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If You Can’t Be Free, Be a Mystery by Farah Jasmine Griffin

With so many bone-dry books on jazz printed daily, Farah Jasmine Griffin’s paean to Billie Holiday arrives like the aroma of gardenia. Griffin, an English professor at the University of Pennsylvania, makes no claim that her book If You Can’t Be Free, Be a Mystery is the work of a musicologist or a musician. She is neither. She is a highly intelligent, articulate and, most of all, passionate lover of jazz-someone who also happens to be a black woman and thus connects with Holiday in various and profound ways. She explores those connections in this highly personal view of Holiday, and what it means “to be talented, black, sensual and complex.” She finds in Holiday not only a spiritual soul mate-someone too often judged by everything but her talent-but also a model for her own art as a writer. “Listening to her pare down a lyric and melody to the barest minimum free of pretension, making it impossible not to confront its meaning, became a model for me of a way of doing intellectual work.”

The basis of Holiday’s talent was her integrity-her refusal to be a maid or a whore in a white man’s world. She instead decides to become a singer. The title-If You Can’t Be Free, Be a Mystery, is a line from a Rita Dove poem. “Choosing to be a mystery is the one way to maintain a semblance of control,” Griffin writes, “to keep your inner self to yourself. This is an act of agency for the unfree.”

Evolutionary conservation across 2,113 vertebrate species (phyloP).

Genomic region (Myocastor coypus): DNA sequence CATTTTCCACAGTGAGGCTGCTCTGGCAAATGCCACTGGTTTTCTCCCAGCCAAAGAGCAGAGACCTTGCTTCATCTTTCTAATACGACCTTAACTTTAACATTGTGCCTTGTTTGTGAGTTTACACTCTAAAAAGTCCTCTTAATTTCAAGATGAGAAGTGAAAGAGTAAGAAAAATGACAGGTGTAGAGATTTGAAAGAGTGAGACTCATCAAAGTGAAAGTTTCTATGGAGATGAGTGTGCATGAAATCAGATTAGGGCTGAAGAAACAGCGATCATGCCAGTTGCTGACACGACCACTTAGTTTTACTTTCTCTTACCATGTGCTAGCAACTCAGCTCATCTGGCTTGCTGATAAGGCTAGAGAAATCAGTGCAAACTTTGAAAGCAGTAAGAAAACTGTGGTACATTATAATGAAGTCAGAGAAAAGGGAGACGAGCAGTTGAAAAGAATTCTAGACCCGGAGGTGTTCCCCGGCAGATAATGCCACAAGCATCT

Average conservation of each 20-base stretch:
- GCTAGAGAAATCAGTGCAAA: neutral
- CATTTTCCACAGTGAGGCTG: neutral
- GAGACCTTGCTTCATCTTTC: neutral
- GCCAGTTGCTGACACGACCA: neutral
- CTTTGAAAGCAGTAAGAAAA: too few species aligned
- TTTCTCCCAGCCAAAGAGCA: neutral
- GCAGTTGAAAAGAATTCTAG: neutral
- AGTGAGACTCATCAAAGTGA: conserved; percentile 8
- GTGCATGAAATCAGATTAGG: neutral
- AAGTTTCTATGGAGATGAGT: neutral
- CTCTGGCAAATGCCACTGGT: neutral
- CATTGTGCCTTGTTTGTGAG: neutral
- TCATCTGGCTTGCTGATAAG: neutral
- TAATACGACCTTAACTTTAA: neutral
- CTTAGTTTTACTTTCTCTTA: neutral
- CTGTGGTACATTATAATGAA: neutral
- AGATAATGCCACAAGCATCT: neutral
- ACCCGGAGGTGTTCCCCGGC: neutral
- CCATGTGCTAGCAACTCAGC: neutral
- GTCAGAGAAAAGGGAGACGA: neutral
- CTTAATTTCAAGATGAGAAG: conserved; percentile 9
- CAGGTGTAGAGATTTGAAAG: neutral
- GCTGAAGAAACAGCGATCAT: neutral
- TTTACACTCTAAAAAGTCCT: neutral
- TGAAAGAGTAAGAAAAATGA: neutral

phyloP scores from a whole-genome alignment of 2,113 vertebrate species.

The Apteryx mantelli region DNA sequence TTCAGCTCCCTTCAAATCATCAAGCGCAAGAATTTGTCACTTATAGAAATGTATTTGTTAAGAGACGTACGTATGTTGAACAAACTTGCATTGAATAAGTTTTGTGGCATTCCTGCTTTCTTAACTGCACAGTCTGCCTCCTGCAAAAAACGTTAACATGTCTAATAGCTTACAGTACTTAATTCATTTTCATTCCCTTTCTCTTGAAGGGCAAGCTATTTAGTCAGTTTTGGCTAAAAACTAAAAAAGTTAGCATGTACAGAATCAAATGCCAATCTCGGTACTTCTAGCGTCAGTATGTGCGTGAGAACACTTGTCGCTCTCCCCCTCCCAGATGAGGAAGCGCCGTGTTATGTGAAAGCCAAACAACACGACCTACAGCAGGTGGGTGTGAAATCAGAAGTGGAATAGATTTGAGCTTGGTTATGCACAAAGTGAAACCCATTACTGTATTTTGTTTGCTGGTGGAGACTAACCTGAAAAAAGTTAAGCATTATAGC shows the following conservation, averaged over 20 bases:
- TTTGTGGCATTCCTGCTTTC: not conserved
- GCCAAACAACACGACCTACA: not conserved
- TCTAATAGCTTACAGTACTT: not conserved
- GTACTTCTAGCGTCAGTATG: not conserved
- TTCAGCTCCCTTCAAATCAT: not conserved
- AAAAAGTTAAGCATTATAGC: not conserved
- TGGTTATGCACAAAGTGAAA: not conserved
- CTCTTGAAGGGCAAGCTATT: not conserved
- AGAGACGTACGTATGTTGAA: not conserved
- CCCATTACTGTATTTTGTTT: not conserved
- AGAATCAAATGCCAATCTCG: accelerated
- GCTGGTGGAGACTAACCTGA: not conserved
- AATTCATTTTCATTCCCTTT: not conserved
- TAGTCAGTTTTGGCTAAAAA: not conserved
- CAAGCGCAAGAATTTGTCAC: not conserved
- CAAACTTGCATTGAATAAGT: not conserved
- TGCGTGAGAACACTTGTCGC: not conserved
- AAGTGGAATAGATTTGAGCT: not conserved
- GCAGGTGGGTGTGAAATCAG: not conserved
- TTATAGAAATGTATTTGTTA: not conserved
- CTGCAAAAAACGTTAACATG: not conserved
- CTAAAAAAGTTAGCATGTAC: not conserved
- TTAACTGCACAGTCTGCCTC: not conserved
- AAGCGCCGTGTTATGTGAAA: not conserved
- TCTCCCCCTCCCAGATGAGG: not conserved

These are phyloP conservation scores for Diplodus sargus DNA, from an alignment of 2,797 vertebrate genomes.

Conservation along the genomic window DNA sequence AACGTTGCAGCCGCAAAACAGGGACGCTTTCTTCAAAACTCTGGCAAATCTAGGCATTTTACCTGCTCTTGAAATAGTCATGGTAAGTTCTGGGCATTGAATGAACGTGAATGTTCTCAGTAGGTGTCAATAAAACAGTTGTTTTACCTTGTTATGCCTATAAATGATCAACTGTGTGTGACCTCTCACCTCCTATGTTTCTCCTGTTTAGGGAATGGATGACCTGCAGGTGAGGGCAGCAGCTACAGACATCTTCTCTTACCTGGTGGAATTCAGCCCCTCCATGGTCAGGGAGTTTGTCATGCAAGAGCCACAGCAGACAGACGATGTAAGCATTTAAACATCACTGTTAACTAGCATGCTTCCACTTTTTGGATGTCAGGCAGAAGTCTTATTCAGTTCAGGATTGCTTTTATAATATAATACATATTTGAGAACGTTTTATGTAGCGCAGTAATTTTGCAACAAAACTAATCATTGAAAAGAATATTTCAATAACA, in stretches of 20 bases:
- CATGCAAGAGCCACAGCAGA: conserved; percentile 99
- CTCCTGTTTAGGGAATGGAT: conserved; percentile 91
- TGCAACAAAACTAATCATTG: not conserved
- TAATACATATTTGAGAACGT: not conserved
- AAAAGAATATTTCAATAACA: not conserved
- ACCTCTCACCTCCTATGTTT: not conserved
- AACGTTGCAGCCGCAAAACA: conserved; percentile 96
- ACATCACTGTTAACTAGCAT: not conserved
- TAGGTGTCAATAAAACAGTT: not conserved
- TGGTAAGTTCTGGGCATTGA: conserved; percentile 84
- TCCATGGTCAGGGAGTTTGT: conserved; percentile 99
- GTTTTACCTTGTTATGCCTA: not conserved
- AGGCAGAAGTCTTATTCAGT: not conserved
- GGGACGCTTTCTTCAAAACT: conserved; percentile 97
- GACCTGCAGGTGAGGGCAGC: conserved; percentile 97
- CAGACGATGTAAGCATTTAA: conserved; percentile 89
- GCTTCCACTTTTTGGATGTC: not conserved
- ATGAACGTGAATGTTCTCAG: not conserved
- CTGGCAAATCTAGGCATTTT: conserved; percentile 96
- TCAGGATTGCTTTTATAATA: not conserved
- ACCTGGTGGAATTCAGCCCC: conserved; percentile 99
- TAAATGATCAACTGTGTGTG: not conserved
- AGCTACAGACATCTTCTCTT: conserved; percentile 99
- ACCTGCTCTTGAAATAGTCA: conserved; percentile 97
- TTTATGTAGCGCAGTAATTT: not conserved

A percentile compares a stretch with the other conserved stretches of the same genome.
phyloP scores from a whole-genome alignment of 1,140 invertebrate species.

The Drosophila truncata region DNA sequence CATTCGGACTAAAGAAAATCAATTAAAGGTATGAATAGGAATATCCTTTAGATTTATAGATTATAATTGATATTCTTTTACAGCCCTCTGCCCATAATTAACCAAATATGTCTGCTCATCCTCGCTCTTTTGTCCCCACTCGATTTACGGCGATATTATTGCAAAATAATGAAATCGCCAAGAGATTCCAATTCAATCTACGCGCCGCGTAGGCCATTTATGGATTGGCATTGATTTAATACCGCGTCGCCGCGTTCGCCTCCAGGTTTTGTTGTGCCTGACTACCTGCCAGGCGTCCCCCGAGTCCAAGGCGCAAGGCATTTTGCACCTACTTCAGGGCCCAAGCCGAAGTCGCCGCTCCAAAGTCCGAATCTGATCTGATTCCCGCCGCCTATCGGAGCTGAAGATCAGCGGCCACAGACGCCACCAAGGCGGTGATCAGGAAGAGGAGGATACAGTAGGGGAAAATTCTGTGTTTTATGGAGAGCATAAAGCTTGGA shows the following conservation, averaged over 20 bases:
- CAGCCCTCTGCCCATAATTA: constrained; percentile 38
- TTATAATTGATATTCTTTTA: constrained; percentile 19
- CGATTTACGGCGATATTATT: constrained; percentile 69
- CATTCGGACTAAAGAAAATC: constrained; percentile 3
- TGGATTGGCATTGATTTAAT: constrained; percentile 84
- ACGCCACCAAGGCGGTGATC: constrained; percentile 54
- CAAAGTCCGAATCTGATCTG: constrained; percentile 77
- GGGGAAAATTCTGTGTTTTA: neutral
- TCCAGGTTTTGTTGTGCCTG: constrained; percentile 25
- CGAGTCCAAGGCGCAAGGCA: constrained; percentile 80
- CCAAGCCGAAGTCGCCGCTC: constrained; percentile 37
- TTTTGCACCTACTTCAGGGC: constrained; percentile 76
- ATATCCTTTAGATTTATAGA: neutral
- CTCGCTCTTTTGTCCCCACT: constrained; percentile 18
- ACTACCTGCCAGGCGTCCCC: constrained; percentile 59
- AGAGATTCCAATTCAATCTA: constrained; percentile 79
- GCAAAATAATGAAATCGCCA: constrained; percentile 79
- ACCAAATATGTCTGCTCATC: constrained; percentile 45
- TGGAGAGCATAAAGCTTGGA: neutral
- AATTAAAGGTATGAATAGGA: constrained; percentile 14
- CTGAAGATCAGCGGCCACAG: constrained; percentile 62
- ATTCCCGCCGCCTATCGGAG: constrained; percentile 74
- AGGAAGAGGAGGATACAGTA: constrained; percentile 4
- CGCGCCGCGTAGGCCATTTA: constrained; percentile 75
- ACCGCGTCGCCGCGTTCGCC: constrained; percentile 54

Of course, Holiday’s story isn’t one of strict heroism; it is also one of tragedy. She was a victim of brutal men, both black and white. To find a woman who transcends that victimization, Griffin turns to Abbey Lincoln, a woman who chooses “self-care over self-destruction.” Lincoln made the decision to “stop singing songs about no-good men who didn’t know how to treat women. I discovered that you become what you sing. You can’t repeat lyrics night after night as though they were prayer without having them come true in your own life.”

Art, to Griffin, is more than beauty. It is truth, too. Her book provides a wonderful instruction in what it means to be moved emotionally and intellectually by great music and the artists who make it.

Originally Published